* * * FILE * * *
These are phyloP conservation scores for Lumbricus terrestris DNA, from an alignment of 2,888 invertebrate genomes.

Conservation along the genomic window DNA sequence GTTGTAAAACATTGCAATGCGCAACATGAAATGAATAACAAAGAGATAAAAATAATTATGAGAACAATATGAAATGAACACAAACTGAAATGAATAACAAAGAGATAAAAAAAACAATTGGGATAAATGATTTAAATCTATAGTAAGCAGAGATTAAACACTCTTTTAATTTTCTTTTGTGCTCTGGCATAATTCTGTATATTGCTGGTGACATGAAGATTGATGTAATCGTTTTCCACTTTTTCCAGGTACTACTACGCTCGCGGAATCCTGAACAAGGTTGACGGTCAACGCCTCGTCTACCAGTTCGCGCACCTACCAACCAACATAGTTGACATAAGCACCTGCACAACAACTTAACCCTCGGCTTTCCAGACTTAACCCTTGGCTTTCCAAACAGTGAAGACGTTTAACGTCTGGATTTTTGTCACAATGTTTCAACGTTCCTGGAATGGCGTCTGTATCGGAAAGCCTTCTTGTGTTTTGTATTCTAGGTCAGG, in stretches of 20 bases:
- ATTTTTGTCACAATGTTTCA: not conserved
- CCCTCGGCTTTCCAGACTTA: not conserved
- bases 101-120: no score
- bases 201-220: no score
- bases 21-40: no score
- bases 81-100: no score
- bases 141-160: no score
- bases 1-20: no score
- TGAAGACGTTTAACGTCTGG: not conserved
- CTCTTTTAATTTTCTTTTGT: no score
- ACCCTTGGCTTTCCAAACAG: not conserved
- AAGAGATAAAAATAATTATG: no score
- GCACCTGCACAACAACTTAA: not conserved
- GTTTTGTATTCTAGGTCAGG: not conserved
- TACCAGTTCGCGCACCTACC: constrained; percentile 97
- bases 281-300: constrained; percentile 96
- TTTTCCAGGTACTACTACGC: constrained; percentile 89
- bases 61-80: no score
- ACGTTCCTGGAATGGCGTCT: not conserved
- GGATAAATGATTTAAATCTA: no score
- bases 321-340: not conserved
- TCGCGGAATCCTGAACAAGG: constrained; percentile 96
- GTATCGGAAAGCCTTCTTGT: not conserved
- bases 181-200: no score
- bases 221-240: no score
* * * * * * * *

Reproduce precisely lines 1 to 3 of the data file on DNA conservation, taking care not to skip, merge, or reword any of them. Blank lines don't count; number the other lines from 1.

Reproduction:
These are phyloP conservation scores for Lumbricus terrestris DNA, from an alignment of 2,888 invertebrate genomes.

Conservation along the genomic window DNA sequence GTTGTAAAACATTGCAATGCGCAACATGAAATGAATAACAAAGAGATAAAAATAATTATGAGAACAATATGAAATGAACACAAACTGAAATGAATAACAAAGAGATAAAAAAAACAATTGGGATAAATGATTTAAATCTATAGTAAGCAGAGATTAAACACTCTTTTAATTTTCTTTTGTGCTCTGGCATAATTCTGTATATTGCTGGTGACATGAAGATTGATGTAATCGTTTTCCACTTTTTCCAGGTACTACTACGCTCGCGGAATCCTGAACAAGGTTGACGGTCAACGCCTCGTCTACCAGTTCGCGCACCTACCAACCAACATAGTTGACATAAGCACCTGCACAACAACTTAACCCTCGGCTTTCCAGACTTAACCCTTGGCTTTCCAAACAGTGAAGACGTTTAACGTCTGGATTTTTGTCACAATGTTTCAACGTTCCTGGAATGGCGTCTGTATCGGAAAGCCTTCTTGTGTTTTGTATTCTAGGTCAGG, in stretches of 20 bases:
- ATTTTTGTCACAATGTTTCA: not conserved